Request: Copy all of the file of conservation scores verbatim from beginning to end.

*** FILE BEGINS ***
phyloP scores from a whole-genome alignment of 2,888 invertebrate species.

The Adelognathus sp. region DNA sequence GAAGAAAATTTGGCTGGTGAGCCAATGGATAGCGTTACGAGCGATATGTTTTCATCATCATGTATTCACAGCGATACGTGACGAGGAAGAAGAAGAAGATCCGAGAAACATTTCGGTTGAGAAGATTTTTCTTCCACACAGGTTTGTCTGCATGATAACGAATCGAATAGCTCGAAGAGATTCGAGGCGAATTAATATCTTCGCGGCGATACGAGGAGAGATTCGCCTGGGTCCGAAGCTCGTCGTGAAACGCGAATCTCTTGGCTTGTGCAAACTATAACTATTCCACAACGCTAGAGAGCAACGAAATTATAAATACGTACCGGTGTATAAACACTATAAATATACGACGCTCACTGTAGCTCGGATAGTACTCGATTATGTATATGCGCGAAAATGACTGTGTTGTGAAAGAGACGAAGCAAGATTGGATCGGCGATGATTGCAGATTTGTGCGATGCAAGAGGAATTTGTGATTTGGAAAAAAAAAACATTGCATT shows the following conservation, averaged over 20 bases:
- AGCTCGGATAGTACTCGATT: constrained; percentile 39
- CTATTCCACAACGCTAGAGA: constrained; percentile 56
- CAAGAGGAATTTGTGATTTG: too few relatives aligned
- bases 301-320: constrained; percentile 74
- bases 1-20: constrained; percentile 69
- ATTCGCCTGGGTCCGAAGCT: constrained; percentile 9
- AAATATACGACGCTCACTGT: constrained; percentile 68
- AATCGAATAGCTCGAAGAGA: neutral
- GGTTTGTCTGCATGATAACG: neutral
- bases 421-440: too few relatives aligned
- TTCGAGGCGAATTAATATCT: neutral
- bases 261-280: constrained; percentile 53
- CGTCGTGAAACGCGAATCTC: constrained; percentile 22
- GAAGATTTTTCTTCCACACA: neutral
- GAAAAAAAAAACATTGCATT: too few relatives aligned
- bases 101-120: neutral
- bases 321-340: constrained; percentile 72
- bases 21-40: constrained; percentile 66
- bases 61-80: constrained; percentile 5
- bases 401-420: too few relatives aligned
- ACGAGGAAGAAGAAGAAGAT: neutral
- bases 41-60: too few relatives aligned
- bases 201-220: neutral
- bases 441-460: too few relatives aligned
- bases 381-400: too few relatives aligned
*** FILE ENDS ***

phyloP scores from a whole-genome alignment of 2,888 invertebrate species.

The Adelognathus sp. region DNA sequence GAAGAAAATTTGGCTGGTGAGCCAATGGATAGCGTTACGAGCGATATGTTTTCATCATCATGTATTCACAGCGATACGTGACGAGGAAGAAGAAGAAGATCCGAGAAACATTTCGGTTGAGAAGATTTTTCTTCCACACAGGTTTGTCTGCATGATAACGAATCGAATAGCTCGAAGAGATTCGAGGCGAATTAATATCTTCGCGGCGATACGAGGAGAGATTCGCCTGGGTCCGAAGCTCGTCGTGAAACGCGAATCTCTTGGCTTGTGCAAACTATAACTATTCCACAACGCTAGAGAGCAACGAAATTATAAATACGTACCGGTGTATAAACACTATAAATATACGACGCTCACTGTAGCTCGGATAGTACTCGATTATGTATATGCGCGAAAATGACTGTGTTGTGAAAGAGACGAAGCAAGATTGGATCGGCGATGATTGCAGATTTGTGCGATGCAAGAGGAATTTGTGATTTGGAAAAAAAAAACATTGCATT shows the following conservation, averaged over 20 bases:
- AGCTCGGATAGTACTCGATT: constrained; percentile 39
- CTATTCCACAACGCTAGAGA: constrained; percentile 56
- CAAGAGGAATTTGTGATTTG: too few relatives aligned
- bases 301-320: constrained; percentile 74
- bases 1-20: constrained; percentile 69
- ATTCGCCTGGGTCCGAAGCT: constrained; percentile 9
- AAATATACGACGCTCACTGT: constrained; percentile 68
- AATCGAATAGCTCGAAGAGA: neutral
- GGTTTGTCTGCATGATAACG: neutral
- bases 421-440: too few relatives aligned
- TTCGAGGCGAATTAATATCT: neutral
- bases 261-280: constrained; percentile 53
- CGTCGTGAAACGCGAATCTC: constrained; percentile 22
- GAAGATTTTTCTTCCACACA: neutral
- GAAAAAAAAAACATTGCATT: too few relatives aligned
- bases 101-120: neutral
- bases 321-340: constrained; percentile 72
- bases 21-40: constrained; percentile 66
- bases 61-80: constrained; percentile 5
- bases 401-420: too few relatives aligned
- ACGAGGAAGAAGAAGAAGAT: neutral
- bases 41-60: too few relatives aligned
- bases 201-220: neutral
- bases 441-460: too few relatives aligned
- bases 381-400: too few relatives aligned